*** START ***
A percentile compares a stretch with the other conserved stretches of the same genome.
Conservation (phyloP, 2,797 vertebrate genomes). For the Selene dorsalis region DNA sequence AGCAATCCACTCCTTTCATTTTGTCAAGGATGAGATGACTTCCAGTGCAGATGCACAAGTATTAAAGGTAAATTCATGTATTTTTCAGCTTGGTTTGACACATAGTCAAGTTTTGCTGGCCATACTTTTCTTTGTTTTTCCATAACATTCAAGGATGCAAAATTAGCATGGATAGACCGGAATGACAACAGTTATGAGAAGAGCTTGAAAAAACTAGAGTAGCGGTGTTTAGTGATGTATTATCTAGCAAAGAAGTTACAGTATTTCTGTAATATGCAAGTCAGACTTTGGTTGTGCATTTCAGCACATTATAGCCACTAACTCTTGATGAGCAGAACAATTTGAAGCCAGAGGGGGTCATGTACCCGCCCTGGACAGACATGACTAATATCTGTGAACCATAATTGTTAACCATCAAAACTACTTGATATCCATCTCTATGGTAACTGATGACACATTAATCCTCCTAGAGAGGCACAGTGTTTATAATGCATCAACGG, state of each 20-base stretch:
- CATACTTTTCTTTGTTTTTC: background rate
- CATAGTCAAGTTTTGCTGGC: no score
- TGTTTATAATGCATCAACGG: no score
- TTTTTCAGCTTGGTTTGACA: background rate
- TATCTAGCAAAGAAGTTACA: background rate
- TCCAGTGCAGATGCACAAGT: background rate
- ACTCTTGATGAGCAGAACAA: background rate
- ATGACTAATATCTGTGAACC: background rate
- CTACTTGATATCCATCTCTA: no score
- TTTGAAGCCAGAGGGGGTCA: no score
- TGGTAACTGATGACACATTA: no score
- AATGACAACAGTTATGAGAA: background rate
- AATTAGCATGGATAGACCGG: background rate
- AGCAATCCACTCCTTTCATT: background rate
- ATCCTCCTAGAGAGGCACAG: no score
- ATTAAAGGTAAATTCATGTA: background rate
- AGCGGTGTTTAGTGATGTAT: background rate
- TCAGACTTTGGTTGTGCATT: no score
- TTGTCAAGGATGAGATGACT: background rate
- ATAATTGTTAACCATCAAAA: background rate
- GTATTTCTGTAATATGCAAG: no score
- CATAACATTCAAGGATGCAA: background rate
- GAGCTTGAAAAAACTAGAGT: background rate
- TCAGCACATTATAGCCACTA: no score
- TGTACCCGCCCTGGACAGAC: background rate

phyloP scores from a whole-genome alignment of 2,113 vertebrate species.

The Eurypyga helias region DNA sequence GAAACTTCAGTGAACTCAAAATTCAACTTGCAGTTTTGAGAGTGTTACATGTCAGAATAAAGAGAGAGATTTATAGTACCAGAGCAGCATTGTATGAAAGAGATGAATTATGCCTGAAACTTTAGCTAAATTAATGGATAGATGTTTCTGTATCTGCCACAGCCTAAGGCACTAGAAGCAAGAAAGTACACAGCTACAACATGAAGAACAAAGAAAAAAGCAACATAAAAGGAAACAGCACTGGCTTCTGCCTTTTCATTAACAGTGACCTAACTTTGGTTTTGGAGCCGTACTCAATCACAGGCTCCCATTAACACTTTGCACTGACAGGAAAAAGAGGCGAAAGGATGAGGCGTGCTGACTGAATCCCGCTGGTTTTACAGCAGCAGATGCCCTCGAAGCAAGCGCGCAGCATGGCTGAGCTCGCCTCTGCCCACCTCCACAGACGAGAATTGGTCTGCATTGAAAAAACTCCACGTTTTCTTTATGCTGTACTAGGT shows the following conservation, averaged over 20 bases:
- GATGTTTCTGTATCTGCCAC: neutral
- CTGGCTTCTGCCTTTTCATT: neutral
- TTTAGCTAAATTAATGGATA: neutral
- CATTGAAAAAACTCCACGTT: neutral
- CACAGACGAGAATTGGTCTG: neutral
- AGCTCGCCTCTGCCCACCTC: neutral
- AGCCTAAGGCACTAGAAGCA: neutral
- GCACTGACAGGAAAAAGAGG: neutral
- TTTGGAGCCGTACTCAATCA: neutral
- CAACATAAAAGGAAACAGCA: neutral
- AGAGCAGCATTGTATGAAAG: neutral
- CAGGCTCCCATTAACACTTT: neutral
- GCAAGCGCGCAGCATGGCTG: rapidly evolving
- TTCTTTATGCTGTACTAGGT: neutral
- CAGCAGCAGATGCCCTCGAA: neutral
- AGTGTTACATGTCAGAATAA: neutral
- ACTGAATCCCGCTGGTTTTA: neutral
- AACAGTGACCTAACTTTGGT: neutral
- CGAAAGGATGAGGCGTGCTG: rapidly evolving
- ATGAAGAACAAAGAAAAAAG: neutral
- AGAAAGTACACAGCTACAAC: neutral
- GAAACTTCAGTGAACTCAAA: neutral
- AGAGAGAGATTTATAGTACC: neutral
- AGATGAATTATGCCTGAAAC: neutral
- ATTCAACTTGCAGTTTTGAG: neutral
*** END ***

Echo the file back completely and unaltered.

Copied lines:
A percentile compares a stretch with the other conserved stretches of the same genome.
Conservation (phyloP, 2,797 vertebrate genomes). For the Selene dorsalis region DNA sequence AGCAATCCACTCCTTTCATTTTGTCAAGGATGAGATGACTTCCAGTGCAGATGCACAAGTATTAAAGGTAAATTCATGTATTTTTCAGCTTGGTTTGACACATAGTCAAGTTTTGCTGGCCATACTTTTCTTTGTTTTTCCATAACATTCAAGGATGCAAAATTAGCATGGATAGACCGGAATGACAACAGTTATGAGAAGAGCTTGAAAAAACTAGAGTAGCGGTGTTTAGTGATGTATTATCTAGCAAAGAAGTTACAGTATTTCTGTAATATGCAAGTCAGACTTTGGTTGTGCATTTCAGCACATTATAGCCACTAACTCTTGATGAGCAGAACAATTTGAAGCCAGAGGGGGTCATGTACCCGCCCTGGACAGACATGACTAATATCTGTGAACCATAATTGTTAACCATCAAAACTACTTGATATCCATCTCTATGGTAACTGATGACACATTAATCCTCCTAGAGAGGCACAGTGTTTATAATGCATCAACGG, state of each 20-base stretch:
- CATACTTTTCTTTGTTTTTC: background rate
- CATAGTCAAGTTTTGCTGGC: no score
- TGTTTATAATGCATCAACGG: no score
- TTTTTCAGCTTGGTTTGACA: background rate
- TATCTAGCAAAGAAGTTACA: background rate
- TCCAGTGCAGATGCACAAGT: background rate
- ACTCTTGATGAGCAGAACAA: background rate
- ATGACTAATATCTGTGAACC: background rate
- CTACTTGATATCCATCTCTA: no score
- TTTGAAGCCAGAGGGGGTCA: no score
- TGGTAACTGATGACACATTA: no score
- AATGACAACAGTTATGAGAA: background rate
- AATTAGCATGGATAGACCGG: background rate
- AGCAATCCACTCCTTTCATT: background rate
- ATCCTCCTAGAGAGGCACAG: no score
- ATTAAAGGTAAATTCATGTA: background rate
- AGCGGTGTTTAGTGATGTAT: background rate
- TCAGACTTTGGTTGTGCATT: no score
- TTGTCAAGGATGAGATGACT: background rate
- ATAATTGTTAACCATCAAAA: background rate
- GTATTTCTGTAATATGCAAG: no score
- CATAACATTCAAGGATGCAA: background rate
- GAGCTTGAAAAAACTAGAGT: background rate
- TCAGCACATTATAGCCACTA: no score
- TGTACCCGCCCTGGACAGAC: background rate

phyloP scores from a whole-genome alignment of 2,113 vertebrate species.

The Eurypyga helias region DNA sequence GAAACTTCAGTGAACTCAAAATTCAACTTGCAGTTTTGAGAGTGTTACATGTCAGAATAAAGAGAGAGATTTATAGTACCAGAGCAGCATTGTATGAAAGAGATGAATTATGCCTGAAACTTTAGCTAAATTAATGGATAGATGTTTCTGTATCTGCCACAGCCTAAGGCACTAGAAGCAAGAAAGTACACAGCTACAACATGAAGAACAAAGAAAAAAGCAACATAAAAGGAAACAGCACTGGCTTCTGCCTTTTCATTAACAGTGACCTAACTTTGGTTTTGGAGCCGTACTCAATCACAGGCTCCCATTAACACTTTGCACTGACAGGAAAAAGAGGCGAAAGGATGAGGCGTGCTGACTGAATCCCGCTGGTTTTACAGCAGCAGATGCCCTCGAAGCAAGCGCGCAGCATGGCTGAGCTCGCCTCTGCCCACCTCCACAGACGAGAATTGGTCTGCATTGAAAAAACTCCACGTTTTCTTTATGCTGTACTAGGT shows the following conservation, averaged over 20 bases:
- GATGTTTCTGTATCTGCCAC: neutral
- CTGGCTTCTGCCTTTTCATT: neutral
- TTTAGCTAAATTAATGGATA: neutral
- CATTGAAAAAACTCCACGTT: neutral
- CACAGACGAGAATTGGTCTG: neutral
- AGCTCGCCTCTGCCCACCTC: neutral
- AGCCTAAGGCACTAGAAGCA: neutral
- GCACTGACAGGAAAAAGAGG: neutral
- TTTGGAGCCGTACTCAATCA: neutral
- CAACATAAAAGGAAACAGCA: neutral
- AGAGCAGCATTGTATGAAAG: neutral
- CAGGCTCCCATTAACACTTT: neutral
- GCAAGCGCGCAGCATGGCTG: rapidly evolving
- TTCTTTATGCTGTACTAGGT: neutral
- CAGCAGCAGATGCCCTCGAA: neutral
- AGTGTTACATGTCAGAATAA: neutral
- ACTGAATCCCGCTGGTTTTA: neutral
- AACAGTGACCTAACTTTGGT: neutral
- CGAAAGGATGAGGCGTGCTG: rapidly evolving
- ATGAAGAACAAAGAAAAAAG: neutral
- AGAAAGTACACAGCTACAAC: neutral
- GAAACTTCAGTGAACTCAAA: neutral
- AGAGAGAGATTTATAGTACC: neutral
- AGATGAATTATGCCTGAAAC: neutral
- ATTCAACTTGCAGTTTTGAG: neutral